Nibble by tiny nibble, guilt eats away at a mild-mannered man who has committed murder in “Hardset. A Murder in Paris,” a pleasing oddity whose offbeat tone is abetted by ’50s decor and a terrific score. Character thesps light up this modest but perfectly controlled exercise in literary adaptation, drawn from Tristan Bernard’s pre-existentialist tale of a man who enjoys life on the lam but feels even better when he believes the jig is up. Film enjoyed a brief theatrical run last fall, and deserves fest play.
Writer-director Philippe Collin is a wry vet critic with more than 100 TV shows about art and history under his belt. His prior feature, “The Last Days of Immanuel Kant,” was better than a decade ago.
Paul (stand-up comic Elie Semoun, in a nicely reserved, sober perf) needs money for expenses and alimony. His buddy, Daubelle (Philippe Uchan), introduces him to imperious loan shark Sarrebry (Henri Garcin). Unassuming Paul whacks him with a hammer and hits the road with envelopes of purloined cash.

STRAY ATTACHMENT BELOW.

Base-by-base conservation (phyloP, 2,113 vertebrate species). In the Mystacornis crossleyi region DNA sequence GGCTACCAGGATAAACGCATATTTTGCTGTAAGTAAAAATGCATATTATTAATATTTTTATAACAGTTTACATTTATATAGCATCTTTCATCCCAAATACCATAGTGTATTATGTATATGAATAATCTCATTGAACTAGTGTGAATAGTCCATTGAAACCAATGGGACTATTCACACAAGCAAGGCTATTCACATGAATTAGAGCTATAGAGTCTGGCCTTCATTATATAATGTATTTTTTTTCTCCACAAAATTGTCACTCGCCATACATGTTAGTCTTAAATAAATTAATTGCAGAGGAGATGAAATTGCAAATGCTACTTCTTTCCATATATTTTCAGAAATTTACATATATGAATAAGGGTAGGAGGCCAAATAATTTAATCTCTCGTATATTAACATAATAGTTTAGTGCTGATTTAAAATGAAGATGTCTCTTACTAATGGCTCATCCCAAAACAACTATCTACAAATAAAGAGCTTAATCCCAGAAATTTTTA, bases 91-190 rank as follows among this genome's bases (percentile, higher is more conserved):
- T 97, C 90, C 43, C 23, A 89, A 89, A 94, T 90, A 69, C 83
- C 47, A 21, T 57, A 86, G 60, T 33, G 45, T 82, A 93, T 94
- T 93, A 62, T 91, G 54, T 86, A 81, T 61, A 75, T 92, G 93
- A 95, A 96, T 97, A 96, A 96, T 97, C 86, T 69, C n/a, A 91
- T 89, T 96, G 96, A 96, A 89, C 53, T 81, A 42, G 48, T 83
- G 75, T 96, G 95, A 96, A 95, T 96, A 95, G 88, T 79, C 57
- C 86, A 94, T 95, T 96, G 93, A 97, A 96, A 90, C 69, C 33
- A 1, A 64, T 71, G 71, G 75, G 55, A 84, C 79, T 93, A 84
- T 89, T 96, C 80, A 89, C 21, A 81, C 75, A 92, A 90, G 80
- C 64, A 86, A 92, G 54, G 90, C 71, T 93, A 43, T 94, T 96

Almost immediately, and with dark humor to spare, little telltale signs of a troubled conscience pop up.
Paul meets the desperately convivial Simone (Ludmila Mikael) and repairs to her villa. Along the way, he writes his own incriminating story and mails installments to a post office box in Paris.
Slightly stiff performances and pic’s saturated colors lend just the right amount of other-worldliness. The denouement, like the entire enterprise, blends the richness of literature with the visual economy of cinema.
Score by Jean-Claude Vannier, complete with musical saw, is a delight.